Different people also have different resistances to electricity. (The more resistance you have, the more dangerous it is for you :wink: I, for example, have touched 110 numerous times, and 220, all while barefoot, the 220 while on a ladder, and I only ever experience a tingling effect. (Tinging on to numbing if I maintain contact) I’m pretty quick about breaking the connection, and don’t tempt fate… but so far, in over half a dozen encounters with 110, it’s only mildly alarming for me. (Apply it closer to my heart or spine for a party though :wink:
I would be really interested to see some tests where they toss a high A/V LiPo pack into salt water, and measure the current…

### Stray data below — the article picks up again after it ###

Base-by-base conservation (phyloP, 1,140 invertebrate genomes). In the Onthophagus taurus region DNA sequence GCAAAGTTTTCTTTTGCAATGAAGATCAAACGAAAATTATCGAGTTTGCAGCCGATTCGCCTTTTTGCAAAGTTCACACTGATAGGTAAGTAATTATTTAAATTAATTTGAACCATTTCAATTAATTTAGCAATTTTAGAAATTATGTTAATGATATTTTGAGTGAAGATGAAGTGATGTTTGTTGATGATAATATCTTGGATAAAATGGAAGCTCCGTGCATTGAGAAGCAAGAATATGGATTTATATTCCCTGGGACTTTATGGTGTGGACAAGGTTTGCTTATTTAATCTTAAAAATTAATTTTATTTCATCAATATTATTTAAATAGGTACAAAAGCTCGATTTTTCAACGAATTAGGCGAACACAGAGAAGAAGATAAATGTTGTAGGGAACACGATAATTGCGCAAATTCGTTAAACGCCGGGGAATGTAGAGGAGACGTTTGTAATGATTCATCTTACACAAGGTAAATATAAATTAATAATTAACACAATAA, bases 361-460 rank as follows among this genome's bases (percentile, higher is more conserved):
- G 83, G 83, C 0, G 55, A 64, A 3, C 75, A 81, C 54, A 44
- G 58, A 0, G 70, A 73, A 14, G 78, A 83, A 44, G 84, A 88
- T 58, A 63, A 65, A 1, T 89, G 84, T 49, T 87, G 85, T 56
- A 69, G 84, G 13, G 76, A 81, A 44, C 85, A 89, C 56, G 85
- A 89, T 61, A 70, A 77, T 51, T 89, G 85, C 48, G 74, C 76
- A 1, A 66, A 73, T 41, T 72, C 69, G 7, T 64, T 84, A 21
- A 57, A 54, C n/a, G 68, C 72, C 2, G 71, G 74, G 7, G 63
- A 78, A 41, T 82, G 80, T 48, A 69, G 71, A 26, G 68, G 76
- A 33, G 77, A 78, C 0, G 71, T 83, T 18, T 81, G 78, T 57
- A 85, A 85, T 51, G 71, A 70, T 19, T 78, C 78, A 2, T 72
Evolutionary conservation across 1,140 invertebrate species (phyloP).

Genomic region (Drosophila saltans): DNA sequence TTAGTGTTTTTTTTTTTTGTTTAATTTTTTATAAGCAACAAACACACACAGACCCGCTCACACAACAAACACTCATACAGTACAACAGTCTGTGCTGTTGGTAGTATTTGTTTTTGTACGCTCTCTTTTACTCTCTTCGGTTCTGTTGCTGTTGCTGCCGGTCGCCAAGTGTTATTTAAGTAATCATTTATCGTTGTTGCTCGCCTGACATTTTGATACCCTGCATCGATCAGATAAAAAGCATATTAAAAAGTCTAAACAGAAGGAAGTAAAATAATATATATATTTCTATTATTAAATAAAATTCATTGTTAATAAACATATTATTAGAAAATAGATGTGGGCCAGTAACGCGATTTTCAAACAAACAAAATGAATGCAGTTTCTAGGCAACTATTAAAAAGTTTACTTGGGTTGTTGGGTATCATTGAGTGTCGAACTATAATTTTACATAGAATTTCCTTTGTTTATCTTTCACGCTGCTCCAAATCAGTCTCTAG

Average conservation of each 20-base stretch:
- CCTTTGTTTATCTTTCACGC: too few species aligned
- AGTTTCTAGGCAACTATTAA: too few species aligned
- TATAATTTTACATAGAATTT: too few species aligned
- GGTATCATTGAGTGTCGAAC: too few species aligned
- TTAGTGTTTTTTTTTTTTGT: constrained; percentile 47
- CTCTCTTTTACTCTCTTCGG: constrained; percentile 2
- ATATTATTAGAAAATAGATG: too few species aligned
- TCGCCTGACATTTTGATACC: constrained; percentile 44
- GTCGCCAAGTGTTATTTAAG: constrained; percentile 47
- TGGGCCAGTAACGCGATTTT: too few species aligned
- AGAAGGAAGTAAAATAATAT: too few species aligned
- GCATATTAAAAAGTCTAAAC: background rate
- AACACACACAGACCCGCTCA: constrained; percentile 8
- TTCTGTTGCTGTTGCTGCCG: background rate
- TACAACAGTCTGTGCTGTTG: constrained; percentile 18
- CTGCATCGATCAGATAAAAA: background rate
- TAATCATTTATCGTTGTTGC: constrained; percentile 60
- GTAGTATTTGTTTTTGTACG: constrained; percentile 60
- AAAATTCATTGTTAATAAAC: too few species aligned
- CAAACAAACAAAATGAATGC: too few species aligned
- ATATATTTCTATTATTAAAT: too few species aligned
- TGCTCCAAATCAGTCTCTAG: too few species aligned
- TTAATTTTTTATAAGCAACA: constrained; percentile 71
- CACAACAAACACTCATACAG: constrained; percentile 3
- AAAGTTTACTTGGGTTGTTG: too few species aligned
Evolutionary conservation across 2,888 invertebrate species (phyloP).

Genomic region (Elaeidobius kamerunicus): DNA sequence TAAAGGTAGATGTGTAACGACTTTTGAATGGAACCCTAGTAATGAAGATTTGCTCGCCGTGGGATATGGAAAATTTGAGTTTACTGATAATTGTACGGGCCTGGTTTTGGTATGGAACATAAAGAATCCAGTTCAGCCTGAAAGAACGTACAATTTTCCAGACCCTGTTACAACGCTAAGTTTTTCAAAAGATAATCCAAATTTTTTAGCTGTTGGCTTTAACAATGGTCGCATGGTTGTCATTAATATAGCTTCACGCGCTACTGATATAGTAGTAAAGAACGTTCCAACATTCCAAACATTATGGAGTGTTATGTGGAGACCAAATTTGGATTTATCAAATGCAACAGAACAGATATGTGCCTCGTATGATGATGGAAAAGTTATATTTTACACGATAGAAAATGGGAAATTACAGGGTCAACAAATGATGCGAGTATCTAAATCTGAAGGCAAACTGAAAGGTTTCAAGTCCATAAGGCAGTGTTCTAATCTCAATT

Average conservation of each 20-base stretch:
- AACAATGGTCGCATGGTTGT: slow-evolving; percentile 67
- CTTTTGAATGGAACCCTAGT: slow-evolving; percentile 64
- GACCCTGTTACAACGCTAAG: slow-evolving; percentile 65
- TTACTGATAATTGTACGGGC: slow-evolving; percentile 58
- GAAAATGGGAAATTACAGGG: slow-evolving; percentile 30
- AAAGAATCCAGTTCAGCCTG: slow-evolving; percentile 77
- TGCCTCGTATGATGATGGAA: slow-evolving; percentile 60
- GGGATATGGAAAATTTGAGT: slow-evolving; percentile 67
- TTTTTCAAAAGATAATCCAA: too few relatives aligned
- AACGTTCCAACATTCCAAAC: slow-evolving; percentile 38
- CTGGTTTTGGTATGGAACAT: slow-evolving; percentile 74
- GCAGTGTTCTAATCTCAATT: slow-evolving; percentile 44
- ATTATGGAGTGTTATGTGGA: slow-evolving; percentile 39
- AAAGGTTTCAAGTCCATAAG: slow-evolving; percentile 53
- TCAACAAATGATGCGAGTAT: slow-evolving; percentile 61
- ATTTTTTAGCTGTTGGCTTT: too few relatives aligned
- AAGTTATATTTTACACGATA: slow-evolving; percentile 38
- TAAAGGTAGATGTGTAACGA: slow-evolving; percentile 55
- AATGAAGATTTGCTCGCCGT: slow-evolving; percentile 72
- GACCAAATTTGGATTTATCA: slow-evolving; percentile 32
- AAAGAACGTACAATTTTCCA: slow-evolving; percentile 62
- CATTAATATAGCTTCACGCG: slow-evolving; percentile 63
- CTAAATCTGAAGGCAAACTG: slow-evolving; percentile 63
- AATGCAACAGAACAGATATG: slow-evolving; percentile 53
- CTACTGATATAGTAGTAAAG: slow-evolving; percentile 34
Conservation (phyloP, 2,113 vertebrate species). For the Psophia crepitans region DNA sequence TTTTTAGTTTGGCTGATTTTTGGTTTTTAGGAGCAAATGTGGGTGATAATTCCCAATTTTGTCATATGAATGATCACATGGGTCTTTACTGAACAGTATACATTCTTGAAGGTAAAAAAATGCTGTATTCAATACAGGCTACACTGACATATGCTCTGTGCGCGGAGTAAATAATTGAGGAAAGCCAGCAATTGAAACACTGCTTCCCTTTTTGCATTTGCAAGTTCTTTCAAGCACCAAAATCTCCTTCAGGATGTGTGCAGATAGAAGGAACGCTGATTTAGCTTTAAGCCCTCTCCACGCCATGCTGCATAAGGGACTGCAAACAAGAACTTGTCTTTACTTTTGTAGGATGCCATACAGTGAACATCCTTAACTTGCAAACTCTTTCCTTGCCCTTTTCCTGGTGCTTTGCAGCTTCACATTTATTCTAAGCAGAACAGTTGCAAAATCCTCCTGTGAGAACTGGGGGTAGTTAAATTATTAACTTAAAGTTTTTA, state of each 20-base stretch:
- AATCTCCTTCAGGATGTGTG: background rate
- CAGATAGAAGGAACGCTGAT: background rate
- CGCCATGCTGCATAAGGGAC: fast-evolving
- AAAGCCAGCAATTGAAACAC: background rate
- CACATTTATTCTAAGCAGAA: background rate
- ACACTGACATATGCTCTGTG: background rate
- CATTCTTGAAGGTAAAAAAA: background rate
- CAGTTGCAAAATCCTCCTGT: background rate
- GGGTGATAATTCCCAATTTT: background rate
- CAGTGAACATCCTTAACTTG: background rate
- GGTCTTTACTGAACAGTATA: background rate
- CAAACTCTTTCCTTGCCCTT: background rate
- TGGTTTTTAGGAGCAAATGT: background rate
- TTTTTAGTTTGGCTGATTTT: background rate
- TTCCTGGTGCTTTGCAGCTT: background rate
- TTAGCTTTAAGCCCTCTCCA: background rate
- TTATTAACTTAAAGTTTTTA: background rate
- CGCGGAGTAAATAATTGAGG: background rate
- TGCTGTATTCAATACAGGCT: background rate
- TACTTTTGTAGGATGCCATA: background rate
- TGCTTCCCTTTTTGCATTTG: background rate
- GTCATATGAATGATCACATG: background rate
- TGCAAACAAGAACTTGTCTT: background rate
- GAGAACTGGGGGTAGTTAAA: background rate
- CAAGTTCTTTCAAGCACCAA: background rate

If you water sealed your battery and the contacts (which it already is right?), and then wired that to a fuse before it feeds anything else, then a short would only occur momentarily, and would be virtually no risk to anyone. The builds which are used probably have that or an identical mechanism built in already I would imagine.

@frederick 00
Did you see the 3 videos from the link waterlanding what would happen?

I think you are right electric shock is not the problem but burning with a lot of toxic smoke when you are trying to breath to live is not ideal, also the filmed reactions of the damaged lithiumnatteries under water are very violent, if a very small battery can selfignight to a glassmelting fire in the wather i think big ones like the bonkas used here are not less dangerous if damaged and under water.

Yeah… pretty fun stuff! :wink: Hopefully if you have to do a water landing it’s because of something manageable like a motor out… if you have to do a water landing gift wrapped, then the dangers are pretty notable w/ or without motor… hopefully you land conscious and don’t die on impact!